Sunday, April 20, 2014

Loreto to Guaymas, next destination: Portland

The Captain at rest
Michelle and I kayaking at Ballandra Bay

Just caught my first trigger fish
We enjoyed a week with friends from Vancouver WA, fishing ( successfully!), kayaking, swimming and exploring beaches around Isla Carmen, across from Loreto, BCS, Mexico.
The bar at Loreto - This old boat gets a new life

Enjoying my first michelada with Michelle

Tony's Pacific Porgy
Pura Vida at anchor, Isla Carmen
cloud formations at sunset
Baja CA rock formations and clouds

Our exclusive taquito extravaganza 

Tooling around an abandoned salt mining operation

Bahia Salinas - the church at the old salt mine
Amazing sunset - Ballandra Bay, across from Loreto BCS

Pretty sure nobody missed the amazing full
Our fresh caught fish on the grill!

moon this week – we had the extremely good fortune of experiencing the bright, full moon illuminating the night on our 21 hour passage north from Loreto to Guaymas. We hoped to traverse the 100+ miles during the lunar eclipse, but weather drives our decisions and we left once we reviewed the weather reports. Sunday: winds would be good. Monday: high winds predicted and they were. Gusts in the 40s once we arrived in Guaymas. I’m just saying that I’d rather be at anchor than underway with what I consider big winds.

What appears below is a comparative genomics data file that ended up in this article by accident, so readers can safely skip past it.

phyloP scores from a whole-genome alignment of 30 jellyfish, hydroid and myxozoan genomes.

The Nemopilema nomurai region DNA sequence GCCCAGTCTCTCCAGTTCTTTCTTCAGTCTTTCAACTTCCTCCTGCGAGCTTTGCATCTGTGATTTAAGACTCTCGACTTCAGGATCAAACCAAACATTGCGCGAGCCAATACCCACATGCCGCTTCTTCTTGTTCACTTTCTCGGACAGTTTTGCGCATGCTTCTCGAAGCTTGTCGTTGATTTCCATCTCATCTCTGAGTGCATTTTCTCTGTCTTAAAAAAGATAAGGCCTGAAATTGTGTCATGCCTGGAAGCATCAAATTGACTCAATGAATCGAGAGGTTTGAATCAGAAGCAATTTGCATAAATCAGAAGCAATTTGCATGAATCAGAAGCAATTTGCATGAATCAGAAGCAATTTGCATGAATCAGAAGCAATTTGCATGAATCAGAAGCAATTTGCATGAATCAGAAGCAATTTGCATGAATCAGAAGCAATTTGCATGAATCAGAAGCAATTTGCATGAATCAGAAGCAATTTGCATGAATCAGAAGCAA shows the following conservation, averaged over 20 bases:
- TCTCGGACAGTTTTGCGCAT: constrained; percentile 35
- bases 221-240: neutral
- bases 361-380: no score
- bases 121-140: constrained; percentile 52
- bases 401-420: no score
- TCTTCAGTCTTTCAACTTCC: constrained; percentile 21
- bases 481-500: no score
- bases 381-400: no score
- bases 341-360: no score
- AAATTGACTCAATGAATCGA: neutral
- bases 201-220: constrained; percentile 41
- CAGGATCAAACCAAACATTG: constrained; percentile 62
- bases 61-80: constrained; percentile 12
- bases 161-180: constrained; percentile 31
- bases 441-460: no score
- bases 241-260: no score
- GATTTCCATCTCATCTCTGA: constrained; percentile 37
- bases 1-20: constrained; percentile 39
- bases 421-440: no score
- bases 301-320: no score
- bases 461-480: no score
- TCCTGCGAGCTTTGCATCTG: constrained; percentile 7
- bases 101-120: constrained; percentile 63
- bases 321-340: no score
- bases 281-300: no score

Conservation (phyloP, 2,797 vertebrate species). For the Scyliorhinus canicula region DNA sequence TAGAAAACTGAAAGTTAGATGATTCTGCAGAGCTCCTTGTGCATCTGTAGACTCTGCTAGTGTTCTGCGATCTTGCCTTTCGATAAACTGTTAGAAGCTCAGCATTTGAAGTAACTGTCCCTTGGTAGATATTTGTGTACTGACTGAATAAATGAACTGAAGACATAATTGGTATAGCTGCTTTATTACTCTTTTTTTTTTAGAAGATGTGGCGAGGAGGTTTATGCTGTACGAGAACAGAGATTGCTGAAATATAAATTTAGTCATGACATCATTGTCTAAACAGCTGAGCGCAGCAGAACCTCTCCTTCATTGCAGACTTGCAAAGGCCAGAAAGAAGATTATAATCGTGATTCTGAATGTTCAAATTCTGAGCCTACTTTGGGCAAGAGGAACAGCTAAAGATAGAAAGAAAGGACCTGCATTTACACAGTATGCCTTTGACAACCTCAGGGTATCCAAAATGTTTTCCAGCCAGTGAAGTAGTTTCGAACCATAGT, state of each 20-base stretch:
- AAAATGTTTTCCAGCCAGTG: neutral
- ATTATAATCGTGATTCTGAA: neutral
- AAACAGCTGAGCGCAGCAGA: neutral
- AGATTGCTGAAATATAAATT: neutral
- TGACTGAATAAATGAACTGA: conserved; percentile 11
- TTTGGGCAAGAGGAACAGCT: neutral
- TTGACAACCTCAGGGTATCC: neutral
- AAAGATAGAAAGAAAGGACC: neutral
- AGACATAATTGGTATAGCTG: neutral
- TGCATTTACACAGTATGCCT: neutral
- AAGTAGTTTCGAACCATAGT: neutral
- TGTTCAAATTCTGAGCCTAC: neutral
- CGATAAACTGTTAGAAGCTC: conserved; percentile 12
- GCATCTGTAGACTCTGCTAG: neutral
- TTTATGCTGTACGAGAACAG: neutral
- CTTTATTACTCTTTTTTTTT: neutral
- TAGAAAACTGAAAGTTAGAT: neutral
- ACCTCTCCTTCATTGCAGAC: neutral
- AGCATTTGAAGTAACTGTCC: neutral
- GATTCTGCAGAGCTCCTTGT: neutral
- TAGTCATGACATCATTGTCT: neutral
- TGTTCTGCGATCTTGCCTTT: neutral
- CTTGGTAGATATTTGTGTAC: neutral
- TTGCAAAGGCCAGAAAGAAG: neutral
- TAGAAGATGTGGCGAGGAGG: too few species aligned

We’ve been working long hours under the hot sun (no sympathy requested) since Monday, lovingly and carefully preparing Pura Vida for her rest at Guaymas Marina Seca (dry marina) - our dusty boatyard destination. We wait for high tide since we draft 6 ft (our depth under the water), so it's all about coinciding with the tides. For tomorrow at 4PM (high tide), we haul out and do final preps for long storage for the rainy, hot summer. It's Holy Week here (Semana Santa) so everyone is enjoying time off at the beach, relaxing, and life is at a slower pace than usual (read: try to get things done?!)

And so it begins… our journey north and the Goehler Quest starts another chapter, as we drive to Portland seeing friends along the way. In Portland, we look forward to reconnecting with family and friends, and continue our gainful employment.

Friday, April 4, 2014

Baja bound and heading North!